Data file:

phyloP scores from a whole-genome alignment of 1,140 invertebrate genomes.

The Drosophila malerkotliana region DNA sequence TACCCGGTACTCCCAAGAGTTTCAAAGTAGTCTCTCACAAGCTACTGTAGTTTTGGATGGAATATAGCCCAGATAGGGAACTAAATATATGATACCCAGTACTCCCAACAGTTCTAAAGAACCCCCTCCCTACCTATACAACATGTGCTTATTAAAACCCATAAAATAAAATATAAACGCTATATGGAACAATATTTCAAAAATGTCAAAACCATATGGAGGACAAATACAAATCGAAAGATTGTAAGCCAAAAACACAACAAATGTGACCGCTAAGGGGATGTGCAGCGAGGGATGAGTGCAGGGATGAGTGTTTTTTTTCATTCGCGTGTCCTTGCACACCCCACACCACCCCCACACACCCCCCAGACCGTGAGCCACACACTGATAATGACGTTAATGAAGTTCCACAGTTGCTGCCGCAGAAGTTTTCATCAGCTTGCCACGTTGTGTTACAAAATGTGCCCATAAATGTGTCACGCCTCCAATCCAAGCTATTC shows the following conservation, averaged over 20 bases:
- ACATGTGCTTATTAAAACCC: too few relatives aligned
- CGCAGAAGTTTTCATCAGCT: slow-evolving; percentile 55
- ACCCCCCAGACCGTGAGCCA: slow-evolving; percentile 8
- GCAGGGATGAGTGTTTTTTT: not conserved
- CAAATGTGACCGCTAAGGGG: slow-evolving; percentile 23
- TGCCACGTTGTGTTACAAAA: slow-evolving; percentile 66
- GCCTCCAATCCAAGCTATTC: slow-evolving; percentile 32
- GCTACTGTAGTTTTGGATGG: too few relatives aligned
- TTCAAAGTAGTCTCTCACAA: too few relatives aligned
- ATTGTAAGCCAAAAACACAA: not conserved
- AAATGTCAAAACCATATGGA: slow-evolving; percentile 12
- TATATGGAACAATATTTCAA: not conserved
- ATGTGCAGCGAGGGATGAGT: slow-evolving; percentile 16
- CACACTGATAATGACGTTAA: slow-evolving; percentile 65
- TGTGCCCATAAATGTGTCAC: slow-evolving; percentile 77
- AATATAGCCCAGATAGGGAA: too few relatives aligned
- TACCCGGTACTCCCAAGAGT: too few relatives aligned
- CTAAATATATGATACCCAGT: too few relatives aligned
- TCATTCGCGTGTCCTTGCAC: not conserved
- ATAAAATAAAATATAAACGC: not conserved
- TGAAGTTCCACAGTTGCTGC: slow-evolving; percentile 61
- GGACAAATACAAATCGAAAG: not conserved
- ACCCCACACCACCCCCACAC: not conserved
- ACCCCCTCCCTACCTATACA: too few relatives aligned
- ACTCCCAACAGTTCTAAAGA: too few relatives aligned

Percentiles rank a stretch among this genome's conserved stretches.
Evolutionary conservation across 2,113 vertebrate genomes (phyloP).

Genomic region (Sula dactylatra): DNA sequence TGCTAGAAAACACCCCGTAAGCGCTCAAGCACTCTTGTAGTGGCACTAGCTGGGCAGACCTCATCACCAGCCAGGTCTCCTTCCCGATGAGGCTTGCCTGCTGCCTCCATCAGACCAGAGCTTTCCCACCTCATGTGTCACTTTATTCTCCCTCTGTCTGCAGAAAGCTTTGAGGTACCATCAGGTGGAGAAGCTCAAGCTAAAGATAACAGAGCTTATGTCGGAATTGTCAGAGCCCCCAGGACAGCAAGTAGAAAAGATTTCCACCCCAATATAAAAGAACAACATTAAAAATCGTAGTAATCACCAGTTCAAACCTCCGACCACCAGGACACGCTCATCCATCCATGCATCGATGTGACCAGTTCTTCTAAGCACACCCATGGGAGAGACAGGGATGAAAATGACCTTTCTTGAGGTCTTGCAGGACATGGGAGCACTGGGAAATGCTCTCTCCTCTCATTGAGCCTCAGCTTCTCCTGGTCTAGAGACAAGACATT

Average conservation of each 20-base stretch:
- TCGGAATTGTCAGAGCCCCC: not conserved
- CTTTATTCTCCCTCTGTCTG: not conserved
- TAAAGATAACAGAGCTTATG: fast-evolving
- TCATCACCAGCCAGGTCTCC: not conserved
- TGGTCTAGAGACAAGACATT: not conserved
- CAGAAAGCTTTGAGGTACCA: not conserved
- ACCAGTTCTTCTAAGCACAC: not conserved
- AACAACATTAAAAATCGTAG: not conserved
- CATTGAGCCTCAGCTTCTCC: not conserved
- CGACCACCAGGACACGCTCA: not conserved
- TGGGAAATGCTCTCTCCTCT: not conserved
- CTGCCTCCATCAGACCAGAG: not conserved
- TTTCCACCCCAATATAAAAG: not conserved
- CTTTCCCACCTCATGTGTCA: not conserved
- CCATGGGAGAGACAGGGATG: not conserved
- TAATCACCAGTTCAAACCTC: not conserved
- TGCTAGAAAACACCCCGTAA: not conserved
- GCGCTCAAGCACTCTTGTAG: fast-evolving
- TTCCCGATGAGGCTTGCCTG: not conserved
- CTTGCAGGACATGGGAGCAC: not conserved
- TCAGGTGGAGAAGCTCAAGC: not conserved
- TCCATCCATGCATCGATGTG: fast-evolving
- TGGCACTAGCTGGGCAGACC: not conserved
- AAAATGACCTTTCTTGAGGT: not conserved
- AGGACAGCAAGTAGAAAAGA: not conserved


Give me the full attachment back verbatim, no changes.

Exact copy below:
phyloP scores from a whole-genome alignment of 1,140 invertebrate genomes.

The Drosophila malerkotliana region DNA sequence TACCCGGTACTCCCAAGAGTTTCAAAGTAGTCTCTCACAAGCTACTGTAGTTTTGGATGGAATATAGCCCAGATAGGGAACTAAATATATGATACCCAGTACTCCCAACAGTTCTAAAGAACCCCCTCCCTACCTATACAACATGTGCTTATTAAAACCCATAAAATAAAATATAAACGCTATATGGAACAATATTTCAAAAATGTCAAAACCATATGGAGGACAAATACAAATCGAAAGATTGTAAGCCAAAAACACAACAAATGTGACCGCTAAGGGGATGTGCAGCGAGGGATGAGTGCAGGGATGAGTGTTTTTTTTCATTCGCGTGTCCTTGCACACCCCACACCACCCCCACACACCCCCCAGACCGTGAGCCACACACTGATAATGACGTTAATGAAGTTCCACAGTTGCTGCCGCAGAAGTTTTCATCAGCTTGCCACGTTGTGTTACAAAATGTGCCCATAAATGTGTCACGCCTCCAATCCAAGCTATTC shows the following conservation, averaged over 20 bases:
- ACATGTGCTTATTAAAACCC: too few relatives aligned
- CGCAGAAGTTTTCATCAGCT: slow-evolving; percentile 55
- ACCCCCCAGACCGTGAGCCA: slow-evolving; percentile 8
- GCAGGGATGAGTGTTTTTTT: not conserved
- CAAATGTGACCGCTAAGGGG: slow-evolving; percentile 23
- TGCCACGTTGTGTTACAAAA: slow-evolving; percentile 66
- GCCTCCAATCCAAGCTATTC: slow-evolving; percentile 32
- GCTACTGTAGTTTTGGATGG: too few relatives aligned
- TTCAAAGTAGTCTCTCACAA: too few relatives aligned
- ATTGTAAGCCAAAAACACAA: not conserved
- AAATGTCAAAACCATATGGA: slow-evolving; percentile 12
- TATATGGAACAATATTTCAA: not conserved
- ATGTGCAGCGAGGGATGAGT: slow-evolving; percentile 16
- CACACTGATAATGACGTTAA: slow-evolving; percentile 65
- TGTGCCCATAAATGTGTCAC: slow-evolving; percentile 77
- AATATAGCCCAGATAGGGAA: too few relatives aligned
- TACCCGGTACTCCCAAGAGT: too few relatives aligned
- CTAAATATATGATACCCAGT: too few relatives aligned
- TCATTCGCGTGTCCTTGCAC: not conserved
- ATAAAATAAAATATAAACGC: not conserved
- TGAAGTTCCACAGTTGCTGC: slow-evolving; percentile 61
- GGACAAATACAAATCGAAAG: not conserved
- ACCCCACACCACCCCCACAC: not conserved
- ACCCCCTCCCTACCTATACA: too few relatives aligned
- ACTCCCAACAGTTCTAAAGA: too few relatives aligned

Percentiles rank a stretch among this genome's conserved stretches.
Evolutionary conservation across 2,113 vertebrate genomes (phyloP).

Genomic region (Sula dactylatra): DNA sequence TGCTAGAAAACACCCCGTAAGCGCTCAAGCACTCTTGTAGTGGCACTAGCTGGGCAGACCTCATCACCAGCCAGGTCTCCTTCCCGATGAGGCTTGCCTGCTGCCTCCATCAGACCAGAGCTTTCCCACCTCATGTGTCACTTTATTCTCCCTCTGTCTGCAGAAAGCTTTGAGGTACCATCAGGTGGAGAAGCTCAAGCTAAAGATAACAGAGCTTATGTCGGAATTGTCAGAGCCCCCAGGACAGCAAGTAGAAAAGATTTCCACCCCAATATAAAAGAACAACATTAAAAATCGTAGTAATCACCAGTTCAAACCTCCGACCACCAGGACACGCTCATCCATCCATGCATCGATGTGACCAGTTCTTCTAAGCACACCCATGGGAGAGACAGGGATGAAAATGACCTTTCTTGAGGTCTTGCAGGACATGGGAGCACTGGGAAATGCTCTCTCCTCTCATTGAGCCTCAGCTTCTCCTGGTCTAGAGACAAGACATT

Average conservation of each 20-base stretch:
- TCGGAATTGTCAGAGCCCCC: not conserved
- CTTTATTCTCCCTCTGTCTG: not conserved
- TAAAGATAACAGAGCTTATG: fast-evolving
- TCATCACCAGCCAGGTCTCC: not conserved
- TGGTCTAGAGACAAGACATT: not conserved
- CAGAAAGCTTTGAGGTACCA: not conserved
- ACCAGTTCTTCTAAGCACAC: not conserved
- AACAACATTAAAAATCGTAG: not conserved
- CATTGAGCCTCAGCTTCTCC: not conserved
- CGACCACCAGGACACGCTCA: not conserved
- TGGGAAATGCTCTCTCCTCT: not conserved
- CTGCCTCCATCAGACCAGAG: not conserved
- TTTCCACCCCAATATAAAAG: not conserved
- CTTTCCCACCTCATGTGTCA: not conserved
- CCATGGGAGAGACAGGGATG: not conserved
- TAATCACCAGTTCAAACCTC: not conserved
- TGCTAGAAAACACCCCGTAA: not conserved
- GCGCTCAAGCACTCTTGTAG: fast-evolving
- TTCCCGATGAGGCTTGCCTG: not conserved
- CTTGCAGGACATGGGAGCAC: not conserved
- TCAGGTGGAGAAGCTCAAGC: not conserved
- TCCATCCATGCATCGATGTG: fast-evolving
- TGGCACTAGCTGGGCAGACC: not conserved
- AAAATGACCTTTCTTGAGGT: not conserved
- AGGACAGCAAGTAGAAAAGA: not conserved